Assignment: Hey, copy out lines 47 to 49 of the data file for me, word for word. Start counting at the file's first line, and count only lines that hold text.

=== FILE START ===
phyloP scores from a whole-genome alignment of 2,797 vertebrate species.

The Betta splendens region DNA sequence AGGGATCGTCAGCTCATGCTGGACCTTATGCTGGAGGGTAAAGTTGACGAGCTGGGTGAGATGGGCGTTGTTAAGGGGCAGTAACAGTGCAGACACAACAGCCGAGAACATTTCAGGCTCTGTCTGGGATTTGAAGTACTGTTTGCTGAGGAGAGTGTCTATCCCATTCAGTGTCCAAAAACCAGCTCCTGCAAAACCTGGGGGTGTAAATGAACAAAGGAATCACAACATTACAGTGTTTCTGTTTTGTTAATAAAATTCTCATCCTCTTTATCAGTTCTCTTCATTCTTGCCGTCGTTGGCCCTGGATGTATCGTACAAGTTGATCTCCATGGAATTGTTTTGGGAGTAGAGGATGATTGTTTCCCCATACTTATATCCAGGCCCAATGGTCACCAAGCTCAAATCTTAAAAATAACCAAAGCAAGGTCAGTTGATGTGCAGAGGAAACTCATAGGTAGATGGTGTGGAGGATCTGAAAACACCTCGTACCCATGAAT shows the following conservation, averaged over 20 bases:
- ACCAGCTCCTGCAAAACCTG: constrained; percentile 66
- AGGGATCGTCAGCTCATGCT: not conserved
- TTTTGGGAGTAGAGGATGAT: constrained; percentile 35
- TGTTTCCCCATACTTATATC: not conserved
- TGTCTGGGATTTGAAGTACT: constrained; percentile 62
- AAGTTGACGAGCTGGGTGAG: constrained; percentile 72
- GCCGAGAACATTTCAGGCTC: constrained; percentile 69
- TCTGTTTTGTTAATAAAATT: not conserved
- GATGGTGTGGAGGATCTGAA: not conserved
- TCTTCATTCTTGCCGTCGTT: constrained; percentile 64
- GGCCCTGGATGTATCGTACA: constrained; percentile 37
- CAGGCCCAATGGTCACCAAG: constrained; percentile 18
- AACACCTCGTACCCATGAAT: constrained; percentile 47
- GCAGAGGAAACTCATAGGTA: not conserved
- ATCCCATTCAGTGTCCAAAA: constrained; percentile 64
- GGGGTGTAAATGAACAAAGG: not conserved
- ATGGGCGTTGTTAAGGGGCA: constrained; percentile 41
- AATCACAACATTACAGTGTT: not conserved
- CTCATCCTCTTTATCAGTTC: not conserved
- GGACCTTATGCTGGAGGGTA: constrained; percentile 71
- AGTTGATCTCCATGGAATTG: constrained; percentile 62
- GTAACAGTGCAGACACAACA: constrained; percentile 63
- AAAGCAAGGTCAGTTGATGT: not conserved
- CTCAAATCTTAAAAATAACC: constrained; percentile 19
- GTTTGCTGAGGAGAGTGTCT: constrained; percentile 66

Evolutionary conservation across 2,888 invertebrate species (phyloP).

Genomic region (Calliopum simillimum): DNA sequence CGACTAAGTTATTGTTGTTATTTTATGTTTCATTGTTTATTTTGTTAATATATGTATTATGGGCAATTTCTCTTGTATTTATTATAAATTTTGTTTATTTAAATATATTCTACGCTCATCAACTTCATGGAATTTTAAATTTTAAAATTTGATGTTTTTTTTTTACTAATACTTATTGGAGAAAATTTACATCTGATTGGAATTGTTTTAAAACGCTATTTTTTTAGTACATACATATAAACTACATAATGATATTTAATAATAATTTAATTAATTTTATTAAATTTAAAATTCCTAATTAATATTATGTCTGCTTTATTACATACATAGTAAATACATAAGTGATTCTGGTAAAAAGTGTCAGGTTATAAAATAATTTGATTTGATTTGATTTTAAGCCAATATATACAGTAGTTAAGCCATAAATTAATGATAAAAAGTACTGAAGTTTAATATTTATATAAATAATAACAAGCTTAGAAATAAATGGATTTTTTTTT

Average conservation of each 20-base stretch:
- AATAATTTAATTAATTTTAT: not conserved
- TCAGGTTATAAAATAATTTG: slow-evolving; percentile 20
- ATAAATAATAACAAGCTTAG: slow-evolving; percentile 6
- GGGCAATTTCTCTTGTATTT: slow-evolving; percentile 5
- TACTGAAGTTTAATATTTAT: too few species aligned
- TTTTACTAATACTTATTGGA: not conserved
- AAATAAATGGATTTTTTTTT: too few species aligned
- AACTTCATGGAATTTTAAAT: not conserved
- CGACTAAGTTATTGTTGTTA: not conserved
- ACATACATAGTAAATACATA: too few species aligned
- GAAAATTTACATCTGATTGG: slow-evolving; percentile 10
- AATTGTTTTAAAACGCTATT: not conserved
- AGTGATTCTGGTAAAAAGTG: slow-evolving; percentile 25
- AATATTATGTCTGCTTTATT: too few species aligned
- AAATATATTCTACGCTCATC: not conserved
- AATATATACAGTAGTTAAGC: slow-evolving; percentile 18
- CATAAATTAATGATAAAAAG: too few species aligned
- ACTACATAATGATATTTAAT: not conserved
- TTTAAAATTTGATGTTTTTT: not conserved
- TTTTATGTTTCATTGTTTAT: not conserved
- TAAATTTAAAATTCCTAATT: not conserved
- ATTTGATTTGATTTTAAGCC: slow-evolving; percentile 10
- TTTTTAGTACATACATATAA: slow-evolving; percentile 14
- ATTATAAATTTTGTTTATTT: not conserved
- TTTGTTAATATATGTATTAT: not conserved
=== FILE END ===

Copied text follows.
- CATAAATTAATGATAAAAAG: too few species aligned
- ACTACATAATGATATTTAAT: not conserved
- TTTAAAATTTGATGTTTTTT: not conserved